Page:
3. They are:
A victim who received emergency medical care during a sexual assault exam at a hospital after August 31, 2015
A person who legally takes on the responsibilities or pays the cost of the eligible emergency medical care
Someone authorized to act on behalf of the victim listed above, such as a parent or guardian
4. They did not give false information to the program.
5. They were not incarcerated at the time of the crime.
For Medical Providers:
Once the service is provided and the application is approved, the medical provider may submit to CVC for payment. The bill(s) must be itemized and should include the victim’s CVC claim number.
Medical bills must be submitted on either a Center for Medicare and Medicaid Services Health Insurance (CMS 1500) claim form or a Uniform Bill (UB-04) (sample) claim form with a copy of the EOB from the insurance provider if insurance was used.
The CMS 1500 or UB-04 must include:
- A patient’s name and address
- Date(s) of service
- Type(s) of service(s) provided (diagnosis and procedure codes)
- A billed amount
- A provider’s license number, federal tax identification number (FEIN or SSN), business address, telephone number, signature or signature stamp, and billing dates
- Collateral source information
The bill(s) on the CMS 1500 and UB-04 forms and any accompanying documentation should be sent to CVC:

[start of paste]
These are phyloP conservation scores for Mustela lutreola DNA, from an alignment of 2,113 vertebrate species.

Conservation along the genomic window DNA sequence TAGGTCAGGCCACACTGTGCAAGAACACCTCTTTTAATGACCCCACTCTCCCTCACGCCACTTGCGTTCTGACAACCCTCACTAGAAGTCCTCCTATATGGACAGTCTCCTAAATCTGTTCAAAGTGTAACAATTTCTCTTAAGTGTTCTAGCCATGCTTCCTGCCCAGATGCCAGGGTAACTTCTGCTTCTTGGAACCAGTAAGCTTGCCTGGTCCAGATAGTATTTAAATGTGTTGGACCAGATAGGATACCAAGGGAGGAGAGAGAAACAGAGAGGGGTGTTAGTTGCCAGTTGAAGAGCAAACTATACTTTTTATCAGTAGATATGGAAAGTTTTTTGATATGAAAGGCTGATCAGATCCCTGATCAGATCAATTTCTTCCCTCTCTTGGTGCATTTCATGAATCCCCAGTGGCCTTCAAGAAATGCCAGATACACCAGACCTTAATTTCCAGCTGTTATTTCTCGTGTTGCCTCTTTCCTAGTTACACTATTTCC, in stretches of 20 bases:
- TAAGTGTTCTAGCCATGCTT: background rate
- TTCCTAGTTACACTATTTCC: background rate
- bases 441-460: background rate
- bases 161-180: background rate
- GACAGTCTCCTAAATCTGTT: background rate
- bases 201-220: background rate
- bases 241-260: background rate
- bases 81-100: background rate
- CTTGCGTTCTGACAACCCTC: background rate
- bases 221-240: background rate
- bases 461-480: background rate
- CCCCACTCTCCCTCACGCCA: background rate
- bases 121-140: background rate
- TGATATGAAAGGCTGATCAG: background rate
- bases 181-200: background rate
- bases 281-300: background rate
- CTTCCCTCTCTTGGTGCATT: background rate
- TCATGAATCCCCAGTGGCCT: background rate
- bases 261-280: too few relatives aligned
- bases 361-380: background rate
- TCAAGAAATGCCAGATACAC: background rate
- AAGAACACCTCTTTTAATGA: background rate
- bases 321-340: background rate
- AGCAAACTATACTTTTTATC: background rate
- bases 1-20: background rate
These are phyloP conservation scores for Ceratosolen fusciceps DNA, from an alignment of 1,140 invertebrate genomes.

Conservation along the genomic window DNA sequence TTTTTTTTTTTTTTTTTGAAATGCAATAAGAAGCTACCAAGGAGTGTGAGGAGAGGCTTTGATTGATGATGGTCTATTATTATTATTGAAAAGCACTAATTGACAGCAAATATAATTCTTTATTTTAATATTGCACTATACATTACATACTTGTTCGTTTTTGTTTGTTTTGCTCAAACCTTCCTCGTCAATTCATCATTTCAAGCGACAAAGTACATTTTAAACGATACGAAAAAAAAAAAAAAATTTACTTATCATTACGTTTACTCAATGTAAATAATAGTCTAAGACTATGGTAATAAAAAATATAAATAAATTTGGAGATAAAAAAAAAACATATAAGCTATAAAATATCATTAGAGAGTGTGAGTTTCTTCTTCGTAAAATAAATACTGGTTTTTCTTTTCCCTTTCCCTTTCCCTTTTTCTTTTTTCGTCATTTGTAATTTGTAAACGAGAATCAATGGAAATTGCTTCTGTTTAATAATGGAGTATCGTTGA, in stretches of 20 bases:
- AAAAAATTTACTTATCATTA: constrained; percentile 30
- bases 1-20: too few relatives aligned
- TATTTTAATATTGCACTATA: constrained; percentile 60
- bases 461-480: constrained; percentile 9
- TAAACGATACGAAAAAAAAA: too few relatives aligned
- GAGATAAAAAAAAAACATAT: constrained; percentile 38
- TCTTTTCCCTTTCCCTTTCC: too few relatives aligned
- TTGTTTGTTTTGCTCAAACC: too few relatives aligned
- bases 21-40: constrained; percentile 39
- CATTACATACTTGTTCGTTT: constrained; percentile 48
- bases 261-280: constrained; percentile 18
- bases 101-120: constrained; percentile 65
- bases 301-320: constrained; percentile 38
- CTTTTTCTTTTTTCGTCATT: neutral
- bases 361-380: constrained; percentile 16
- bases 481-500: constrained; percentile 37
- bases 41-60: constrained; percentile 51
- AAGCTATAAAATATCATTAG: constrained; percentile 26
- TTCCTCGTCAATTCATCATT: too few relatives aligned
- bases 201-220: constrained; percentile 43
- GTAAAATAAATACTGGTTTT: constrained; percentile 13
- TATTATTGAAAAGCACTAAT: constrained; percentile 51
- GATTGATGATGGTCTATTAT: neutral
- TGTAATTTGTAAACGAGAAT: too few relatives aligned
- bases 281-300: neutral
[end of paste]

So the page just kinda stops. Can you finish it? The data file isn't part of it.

Crime Victim Services
P.O. Box 12198
Austin, Texas 78711-2198
For Law Enforcement:
Law Enforcement Request for Sexual Assault Exam Form
For all reported cases of sexual assault after 8/31/2019, law enforcement must complete an OAG’s Law Enforcement Request for Sexual Assault Exam form indicating whether a sexual assault exam was requested. If one was not, law enforcement must indicate the reasons for declining the request.
A copy of the completed form must be retained by law enforcement and copies provided to the hospital and/or provider and the victim.
Note: The OAG will not process a reimbursement application without a copy of the OAG’s Law Enforcement Request for Sexual Assault Exam form as proof the law enforcement agency requested the sexual assault exam. This does not apply to non-reported sexual assaults or exams conducted before 9/1/2019.
Sexual Assault Exam Reimbursement Guidelines
Texas Law Enforcement – Sexual Assault Exam Reimbursement Application
Texas Crime Victims’ Compensation Program Application | Spanish
Mail completed application to:
Attorney General of Texas
Crime Victims’ Compensation (009)
Law Enforcement Reimbursement for Sexual Assault Exams
P.O. Box 12880
Austin, Texas 78711-2880
Coordination with healthcare
A forensic sexual assault examination consists of four parts:
- History for the purpose of diagnosis and treatment
- Detailed head-to-toe assessment for trauma
- Detailed anogenital assessment for trauma; and
- Forensic evidence collection as indicated by history and findings
Texas Coalition Against Sexual Assault – Crisis Center Locator
Texas Sexual Assault Evidence Tracking System – Track-Kit Sign-in